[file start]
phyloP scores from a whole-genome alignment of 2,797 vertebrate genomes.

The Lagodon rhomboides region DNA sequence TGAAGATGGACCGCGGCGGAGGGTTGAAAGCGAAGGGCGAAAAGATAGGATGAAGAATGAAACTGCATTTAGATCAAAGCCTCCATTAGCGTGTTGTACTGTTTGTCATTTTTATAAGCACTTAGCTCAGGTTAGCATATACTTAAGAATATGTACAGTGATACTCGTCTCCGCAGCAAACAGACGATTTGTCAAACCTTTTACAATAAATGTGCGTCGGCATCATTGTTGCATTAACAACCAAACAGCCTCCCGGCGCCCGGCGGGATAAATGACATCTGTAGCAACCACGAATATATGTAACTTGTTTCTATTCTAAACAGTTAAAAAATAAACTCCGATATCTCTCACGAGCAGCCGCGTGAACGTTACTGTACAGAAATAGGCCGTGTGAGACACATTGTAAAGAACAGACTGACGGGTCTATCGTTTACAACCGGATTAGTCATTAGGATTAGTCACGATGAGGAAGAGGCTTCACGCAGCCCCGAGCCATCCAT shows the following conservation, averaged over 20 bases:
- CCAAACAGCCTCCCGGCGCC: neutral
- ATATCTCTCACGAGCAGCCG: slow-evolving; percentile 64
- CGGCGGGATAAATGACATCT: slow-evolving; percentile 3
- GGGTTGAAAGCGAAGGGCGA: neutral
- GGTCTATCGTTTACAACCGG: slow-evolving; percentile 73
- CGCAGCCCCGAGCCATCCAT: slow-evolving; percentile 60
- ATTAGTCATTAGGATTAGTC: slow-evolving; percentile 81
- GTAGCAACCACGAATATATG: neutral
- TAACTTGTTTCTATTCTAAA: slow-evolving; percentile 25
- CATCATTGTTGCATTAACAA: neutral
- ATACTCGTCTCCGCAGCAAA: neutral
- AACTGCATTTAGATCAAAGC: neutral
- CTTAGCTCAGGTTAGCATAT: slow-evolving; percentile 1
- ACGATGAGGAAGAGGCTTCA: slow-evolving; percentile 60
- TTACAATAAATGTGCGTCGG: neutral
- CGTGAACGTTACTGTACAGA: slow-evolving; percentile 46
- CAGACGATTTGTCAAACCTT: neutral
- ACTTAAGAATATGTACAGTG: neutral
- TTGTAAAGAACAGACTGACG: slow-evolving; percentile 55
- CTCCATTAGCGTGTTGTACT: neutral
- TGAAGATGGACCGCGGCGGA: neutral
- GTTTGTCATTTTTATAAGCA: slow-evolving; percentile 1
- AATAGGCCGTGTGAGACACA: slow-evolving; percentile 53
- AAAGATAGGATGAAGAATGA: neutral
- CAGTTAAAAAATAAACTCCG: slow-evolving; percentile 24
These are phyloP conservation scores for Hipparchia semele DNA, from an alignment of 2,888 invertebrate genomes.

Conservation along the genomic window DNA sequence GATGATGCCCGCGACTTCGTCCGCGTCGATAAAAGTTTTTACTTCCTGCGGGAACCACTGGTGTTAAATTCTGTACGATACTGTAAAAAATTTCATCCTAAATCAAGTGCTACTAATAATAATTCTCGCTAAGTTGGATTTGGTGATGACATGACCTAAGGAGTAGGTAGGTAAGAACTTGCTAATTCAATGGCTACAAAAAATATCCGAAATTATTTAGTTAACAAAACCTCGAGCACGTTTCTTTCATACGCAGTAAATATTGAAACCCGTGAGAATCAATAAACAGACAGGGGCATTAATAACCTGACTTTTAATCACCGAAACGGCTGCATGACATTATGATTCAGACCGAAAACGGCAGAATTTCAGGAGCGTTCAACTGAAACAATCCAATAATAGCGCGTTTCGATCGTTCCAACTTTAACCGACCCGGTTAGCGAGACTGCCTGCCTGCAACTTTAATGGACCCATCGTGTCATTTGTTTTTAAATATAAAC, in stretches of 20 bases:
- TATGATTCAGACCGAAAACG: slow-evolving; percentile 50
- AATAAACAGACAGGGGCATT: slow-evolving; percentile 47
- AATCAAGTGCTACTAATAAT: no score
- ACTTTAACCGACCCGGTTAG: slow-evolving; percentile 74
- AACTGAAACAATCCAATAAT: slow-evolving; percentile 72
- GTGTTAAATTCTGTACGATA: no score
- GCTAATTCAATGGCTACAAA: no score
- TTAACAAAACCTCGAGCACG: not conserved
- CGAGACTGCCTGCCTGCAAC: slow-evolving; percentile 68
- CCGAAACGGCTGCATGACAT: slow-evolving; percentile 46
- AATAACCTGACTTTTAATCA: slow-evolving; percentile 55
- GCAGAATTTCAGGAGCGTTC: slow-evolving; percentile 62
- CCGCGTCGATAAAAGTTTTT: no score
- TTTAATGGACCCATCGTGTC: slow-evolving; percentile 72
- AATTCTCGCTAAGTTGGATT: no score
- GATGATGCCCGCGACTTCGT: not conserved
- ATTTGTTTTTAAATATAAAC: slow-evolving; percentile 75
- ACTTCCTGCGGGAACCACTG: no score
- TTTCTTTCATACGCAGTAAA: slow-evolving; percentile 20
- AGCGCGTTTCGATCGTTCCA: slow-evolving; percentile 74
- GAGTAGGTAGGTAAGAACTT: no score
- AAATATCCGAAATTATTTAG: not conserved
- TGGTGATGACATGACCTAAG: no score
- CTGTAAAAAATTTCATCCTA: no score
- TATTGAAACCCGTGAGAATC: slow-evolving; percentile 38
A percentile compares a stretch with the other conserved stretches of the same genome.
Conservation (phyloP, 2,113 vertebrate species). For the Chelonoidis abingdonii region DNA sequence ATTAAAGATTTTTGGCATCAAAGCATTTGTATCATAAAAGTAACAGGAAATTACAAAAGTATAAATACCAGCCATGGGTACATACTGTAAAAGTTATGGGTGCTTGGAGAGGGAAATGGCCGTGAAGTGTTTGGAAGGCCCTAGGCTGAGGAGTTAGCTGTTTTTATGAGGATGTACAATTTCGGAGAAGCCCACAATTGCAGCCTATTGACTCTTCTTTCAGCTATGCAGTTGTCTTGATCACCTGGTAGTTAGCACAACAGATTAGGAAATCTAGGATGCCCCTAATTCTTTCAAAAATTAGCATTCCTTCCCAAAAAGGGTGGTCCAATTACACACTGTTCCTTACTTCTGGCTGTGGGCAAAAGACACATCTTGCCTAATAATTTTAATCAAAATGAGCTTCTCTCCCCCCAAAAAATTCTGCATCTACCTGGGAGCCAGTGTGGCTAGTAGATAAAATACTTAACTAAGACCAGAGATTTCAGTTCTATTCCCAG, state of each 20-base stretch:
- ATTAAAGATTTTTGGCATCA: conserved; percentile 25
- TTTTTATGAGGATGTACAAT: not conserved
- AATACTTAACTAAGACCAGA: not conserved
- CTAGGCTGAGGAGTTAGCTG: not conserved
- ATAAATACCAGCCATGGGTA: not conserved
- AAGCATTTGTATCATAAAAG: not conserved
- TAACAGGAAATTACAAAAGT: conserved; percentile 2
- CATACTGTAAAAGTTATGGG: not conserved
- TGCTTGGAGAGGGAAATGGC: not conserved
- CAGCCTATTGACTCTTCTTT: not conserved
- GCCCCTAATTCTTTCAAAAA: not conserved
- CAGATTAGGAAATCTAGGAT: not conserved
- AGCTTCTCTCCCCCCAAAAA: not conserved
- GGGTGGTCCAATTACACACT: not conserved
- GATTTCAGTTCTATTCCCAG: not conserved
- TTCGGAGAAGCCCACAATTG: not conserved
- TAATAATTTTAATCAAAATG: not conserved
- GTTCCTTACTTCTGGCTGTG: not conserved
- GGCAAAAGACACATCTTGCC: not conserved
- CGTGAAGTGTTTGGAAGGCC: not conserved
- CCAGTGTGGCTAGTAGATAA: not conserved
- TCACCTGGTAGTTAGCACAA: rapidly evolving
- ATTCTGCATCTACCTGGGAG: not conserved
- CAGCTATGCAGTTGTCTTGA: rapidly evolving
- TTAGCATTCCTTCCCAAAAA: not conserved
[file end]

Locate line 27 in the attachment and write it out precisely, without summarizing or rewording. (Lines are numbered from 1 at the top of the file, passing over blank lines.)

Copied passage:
- CAGTTAAAAAATAAACTCCG: slow-evolving; percentile 24